Recent changes to the National Association for College Admission Counseling’s (NACAC’s) Code of Ethics and Professional Practice guidelines have sparked debate within the enrollment community about implications for colleges and their applicants. NACAC members voted earlier this fall to to remove parts of the group’s ethics code that federal officials said could stifle competition and limit students’ opportunities to get the best price for their education. The resulting changes could clear the way for schools to offer incentives for early-decision candidates, recruit students who have committed to other colleges or universities, and recruit students who are already enrolled at other four-year institutions.
Four in five institutions considering ‘defensive’ tactics
To better understand “how many institutions will pursue more aggressive recruitment strategies enabled by suspension of the guidelines or how quickly they will do so,” the higher education research, technology, and services firm EAB recently surveyed enrollment leaders at 159 colleges and universities across the country about their enrollment practices.
Twenty-two percent of respondents said they are considering intentionally recruiting incoming freshmen who have committed to another school, and less than one-fifth said they are considering changes to their early decision policies. Respondents most frequently said they were considering “defensive tactics” that would counter aggressive recruitment from other schools.
For instance, 80 percent of respondents said they were considering increasing onboarding communications with students over the summer, in an attempt to discourage other schools from poaching already-committed students. Many also said they are considering moving onboarding milestones, like hosting on-campus orientation days and assigning academic advisors, earlier in the year.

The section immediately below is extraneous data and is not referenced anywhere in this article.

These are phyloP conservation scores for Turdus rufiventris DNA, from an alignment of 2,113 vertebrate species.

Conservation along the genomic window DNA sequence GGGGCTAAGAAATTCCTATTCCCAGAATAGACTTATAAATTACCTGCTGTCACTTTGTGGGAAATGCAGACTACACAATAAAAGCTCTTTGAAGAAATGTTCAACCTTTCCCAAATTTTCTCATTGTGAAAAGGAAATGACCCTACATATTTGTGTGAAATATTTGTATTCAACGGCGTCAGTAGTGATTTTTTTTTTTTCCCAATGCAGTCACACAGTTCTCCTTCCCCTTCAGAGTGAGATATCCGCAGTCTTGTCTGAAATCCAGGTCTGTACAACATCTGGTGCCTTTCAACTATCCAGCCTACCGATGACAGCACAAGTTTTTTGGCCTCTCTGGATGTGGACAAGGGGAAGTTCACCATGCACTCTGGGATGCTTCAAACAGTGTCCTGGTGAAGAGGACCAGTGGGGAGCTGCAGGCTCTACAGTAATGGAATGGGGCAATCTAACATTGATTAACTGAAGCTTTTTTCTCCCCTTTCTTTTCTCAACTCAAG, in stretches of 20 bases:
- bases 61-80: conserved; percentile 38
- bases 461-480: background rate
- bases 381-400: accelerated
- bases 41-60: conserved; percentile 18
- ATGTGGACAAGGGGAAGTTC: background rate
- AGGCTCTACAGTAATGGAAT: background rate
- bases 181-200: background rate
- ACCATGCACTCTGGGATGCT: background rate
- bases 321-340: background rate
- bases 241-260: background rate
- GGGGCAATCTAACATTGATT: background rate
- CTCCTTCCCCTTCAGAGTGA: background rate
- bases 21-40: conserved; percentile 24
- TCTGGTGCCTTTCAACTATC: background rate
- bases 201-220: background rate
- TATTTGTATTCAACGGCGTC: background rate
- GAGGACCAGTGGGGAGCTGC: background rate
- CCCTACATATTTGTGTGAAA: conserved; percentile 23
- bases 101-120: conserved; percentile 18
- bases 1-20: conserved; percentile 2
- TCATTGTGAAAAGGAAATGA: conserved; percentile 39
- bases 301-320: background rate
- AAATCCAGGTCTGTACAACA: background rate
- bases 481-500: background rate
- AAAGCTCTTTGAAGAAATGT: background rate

In addition, some enrollment leaders are looking at financial levers. One-third said they are seeking scholarship dollars that could be offered to students who are considering withdrawing having received a lower net price offer from another school. Increasing the enrollment deposit is another possible response, considered by 31 percent of respondents, but EAB cautions that the tactic could have unintended negative consequences, including deterring low-income families.
Coordination a concern
Some experts have voiced concern about potential complexities introduced by the new changes. “Given all the different college offices that prospective students interact with, there’s all kinds of opportunity for things to go awry—students being invited to sign up for classes before they’ve deposited, that kind of thing,” Alex Bloom, associate director of research for EAB’s Enrollment Management Forum, said during a panel. “Mistakes like this, even if they might seem trivial to you, can make students doubt your institution’s competence and therefore make them more vulnerable to poaching by competitors.”